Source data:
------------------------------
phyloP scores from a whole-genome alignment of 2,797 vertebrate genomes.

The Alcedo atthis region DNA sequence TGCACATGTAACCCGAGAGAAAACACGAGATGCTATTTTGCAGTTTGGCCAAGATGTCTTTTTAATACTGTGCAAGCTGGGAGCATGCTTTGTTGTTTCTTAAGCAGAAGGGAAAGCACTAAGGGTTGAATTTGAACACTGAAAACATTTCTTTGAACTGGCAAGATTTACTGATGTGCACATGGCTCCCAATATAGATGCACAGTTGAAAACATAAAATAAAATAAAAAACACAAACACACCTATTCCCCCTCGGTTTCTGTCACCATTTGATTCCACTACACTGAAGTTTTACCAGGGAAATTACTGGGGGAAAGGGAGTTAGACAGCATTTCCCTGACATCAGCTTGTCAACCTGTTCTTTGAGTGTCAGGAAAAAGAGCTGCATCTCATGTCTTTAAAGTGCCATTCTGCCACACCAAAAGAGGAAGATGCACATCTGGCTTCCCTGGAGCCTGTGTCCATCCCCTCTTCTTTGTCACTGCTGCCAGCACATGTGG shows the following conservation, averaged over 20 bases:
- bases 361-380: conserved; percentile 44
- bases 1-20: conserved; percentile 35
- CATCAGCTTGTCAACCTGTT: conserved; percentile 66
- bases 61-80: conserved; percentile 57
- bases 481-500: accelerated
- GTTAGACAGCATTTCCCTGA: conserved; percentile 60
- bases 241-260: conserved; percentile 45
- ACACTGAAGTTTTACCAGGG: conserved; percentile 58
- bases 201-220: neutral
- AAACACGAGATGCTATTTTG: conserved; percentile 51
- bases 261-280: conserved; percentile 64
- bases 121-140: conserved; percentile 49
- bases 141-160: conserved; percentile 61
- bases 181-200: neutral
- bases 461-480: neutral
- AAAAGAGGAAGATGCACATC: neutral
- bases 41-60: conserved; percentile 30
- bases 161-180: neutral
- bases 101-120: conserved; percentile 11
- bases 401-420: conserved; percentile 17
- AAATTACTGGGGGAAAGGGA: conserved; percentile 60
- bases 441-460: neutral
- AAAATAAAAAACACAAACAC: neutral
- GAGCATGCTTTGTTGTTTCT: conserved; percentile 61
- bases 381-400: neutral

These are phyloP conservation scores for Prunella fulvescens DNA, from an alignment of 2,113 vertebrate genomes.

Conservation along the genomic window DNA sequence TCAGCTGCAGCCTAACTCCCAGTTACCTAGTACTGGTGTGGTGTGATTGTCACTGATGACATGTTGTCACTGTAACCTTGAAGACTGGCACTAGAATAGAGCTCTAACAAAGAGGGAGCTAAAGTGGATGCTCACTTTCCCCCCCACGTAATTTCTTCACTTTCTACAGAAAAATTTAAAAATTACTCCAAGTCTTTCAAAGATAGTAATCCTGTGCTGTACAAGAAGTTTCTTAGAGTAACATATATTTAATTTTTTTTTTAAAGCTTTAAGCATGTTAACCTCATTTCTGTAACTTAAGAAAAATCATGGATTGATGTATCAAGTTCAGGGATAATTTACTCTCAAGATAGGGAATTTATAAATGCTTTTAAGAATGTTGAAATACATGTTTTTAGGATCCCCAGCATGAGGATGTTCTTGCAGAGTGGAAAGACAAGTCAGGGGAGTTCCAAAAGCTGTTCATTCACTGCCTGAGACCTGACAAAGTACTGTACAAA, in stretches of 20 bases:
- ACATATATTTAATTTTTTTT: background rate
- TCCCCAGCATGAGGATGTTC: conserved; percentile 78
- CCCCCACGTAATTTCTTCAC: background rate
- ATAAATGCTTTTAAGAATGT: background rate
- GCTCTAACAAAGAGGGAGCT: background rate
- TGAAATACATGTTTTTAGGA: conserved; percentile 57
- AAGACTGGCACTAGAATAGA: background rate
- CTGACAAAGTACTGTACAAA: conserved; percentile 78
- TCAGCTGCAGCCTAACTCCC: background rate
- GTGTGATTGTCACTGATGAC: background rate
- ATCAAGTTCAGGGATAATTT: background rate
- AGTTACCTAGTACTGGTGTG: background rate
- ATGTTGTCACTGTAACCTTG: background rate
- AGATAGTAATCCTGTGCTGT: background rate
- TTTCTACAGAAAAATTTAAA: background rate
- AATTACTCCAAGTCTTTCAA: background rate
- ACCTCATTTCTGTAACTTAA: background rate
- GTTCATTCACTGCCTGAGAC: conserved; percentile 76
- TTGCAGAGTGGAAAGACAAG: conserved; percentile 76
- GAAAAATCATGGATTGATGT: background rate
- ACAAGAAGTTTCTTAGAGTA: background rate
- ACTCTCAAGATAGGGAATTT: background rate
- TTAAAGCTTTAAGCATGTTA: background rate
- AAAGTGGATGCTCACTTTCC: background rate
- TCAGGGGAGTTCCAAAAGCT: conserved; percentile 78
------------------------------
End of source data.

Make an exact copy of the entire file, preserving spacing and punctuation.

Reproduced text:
phyloP scores from a whole-genome alignment of 2,797 vertebrate genomes.

The Alcedo atthis region DNA sequence TGCACATGTAACCCGAGAGAAAACACGAGATGCTATTTTGCAGTTTGGCCAAGATGTCTTTTTAATACTGTGCAAGCTGGGAGCATGCTTTGTTGTTTCTTAAGCAGAAGGGAAAGCACTAAGGGTTGAATTTGAACACTGAAAACATTTCTTTGAACTGGCAAGATTTACTGATGTGCACATGGCTCCCAATATAGATGCACAGTTGAAAACATAAAATAAAATAAAAAACACAAACACACCTATTCCCCCTCGGTTTCTGTCACCATTTGATTCCACTACACTGAAGTTTTACCAGGGAAATTACTGGGGGAAAGGGAGTTAGACAGCATTTCCCTGACATCAGCTTGTCAACCTGTTCTTTGAGTGTCAGGAAAAAGAGCTGCATCTCATGTCTTTAAAGTGCCATTCTGCCACACCAAAAGAGGAAGATGCACATCTGGCTTCCCTGGAGCCTGTGTCCATCCCCTCTTCTTTGTCACTGCTGCCAGCACATGTGG shows the following conservation, averaged over 20 bases:
- bases 361-380: conserved; percentile 44
- bases 1-20: conserved; percentile 35
- CATCAGCTTGTCAACCTGTT: conserved; percentile 66
- bases 61-80: conserved; percentile 57
- bases 481-500: accelerated
- GTTAGACAGCATTTCCCTGA: conserved; percentile 60
- bases 241-260: conserved; percentile 45
- ACACTGAAGTTTTACCAGGG: conserved; percentile 58
- bases 201-220: neutral
- AAACACGAGATGCTATTTTG: conserved; percentile 51
- bases 261-280: conserved; percentile 64
- bases 121-140: conserved; percentile 49
- bases 141-160: conserved; percentile 61
- bases 181-200: neutral
- bases 461-480: neutral
- AAAAGAGGAAGATGCACATC: neutral
- bases 41-60: conserved; percentile 30
- bases 161-180: neutral
- bases 101-120: conserved; percentile 11
- bases 401-420: conserved; percentile 17
- AAATTACTGGGGGAAAGGGA: conserved; percentile 60
- bases 441-460: neutral
- AAAATAAAAAACACAAACAC: neutral
- GAGCATGCTTTGTTGTTTCT: conserved; percentile 61
- bases 381-400: neutral

These are phyloP conservation scores for Prunella fulvescens DNA, from an alignment of 2,113 vertebrate genomes.

Conservation along the genomic window DNA sequence TCAGCTGCAGCCTAACTCCCAGTTACCTAGTACTGGTGTGGTGTGATTGTCACTGATGACATGTTGTCACTGTAACCTTGAAGACTGGCACTAGAATAGAGCTCTAACAAAGAGGGAGCTAAAGTGGATGCTCACTTTCCCCCCCACGTAATTTCTTCACTTTCTACAGAAAAATTTAAAAATTACTCCAAGTCTTTCAAAGATAGTAATCCTGTGCTGTACAAGAAGTTTCTTAGAGTAACATATATTTAATTTTTTTTTTAAAGCTTTAAGCATGTTAACCTCATTTCTGTAACTTAAGAAAAATCATGGATTGATGTATCAAGTTCAGGGATAATTTACTCTCAAGATAGGGAATTTATAAATGCTTTTAAGAATGTTGAAATACATGTTTTTAGGATCCCCAGCATGAGGATGTTCTTGCAGAGTGGAAAGACAAGTCAGGGGAGTTCCAAAAGCTGTTCATTCACTGCCTGAGACCTGACAAAGTACTGTACAAA, in stretches of 20 bases:
- ACATATATTTAATTTTTTTT: background rate
- TCCCCAGCATGAGGATGTTC: conserved; percentile 78
- CCCCCACGTAATTTCTTCAC: background rate
- ATAAATGCTTTTAAGAATGT: background rate
- GCTCTAACAAAGAGGGAGCT: background rate
- TGAAATACATGTTTTTAGGA: conserved; percentile 57
- AAGACTGGCACTAGAATAGA: background rate
- CTGACAAAGTACTGTACAAA: conserved; percentile 78
- TCAGCTGCAGCCTAACTCCC: background rate
- GTGTGATTGTCACTGATGAC: background rate
- ATCAAGTTCAGGGATAATTT: background rate
- AGTTACCTAGTACTGGTGTG: background rate
- ATGTTGTCACTGTAACCTTG: background rate
- AGATAGTAATCCTGTGCTGT: background rate
- TTTCTACAGAAAAATTTAAA: background rate
- AATTACTCCAAGTCTTTCAA: background rate
- ACCTCATTTCTGTAACTTAA: background rate
- GTTCATTCACTGCCTGAGAC: conserved; percentile 76
- TTGCAGAGTGGAAAGACAAG: conserved; percentile 76
- GAAAAATCATGGATTGATGT: background rate
- ACAAGAAGTTTCTTAGAGTA: background rate
- ACTCTCAAGATAGGGAATTT: background rate
- TTAAAGCTTTAAGCATGTTA: background rate
- AAAGTGGATGCTCACTTTCC: background rate
- TCAGGGGAGTTCCAAAAGCT: conserved; percentile 78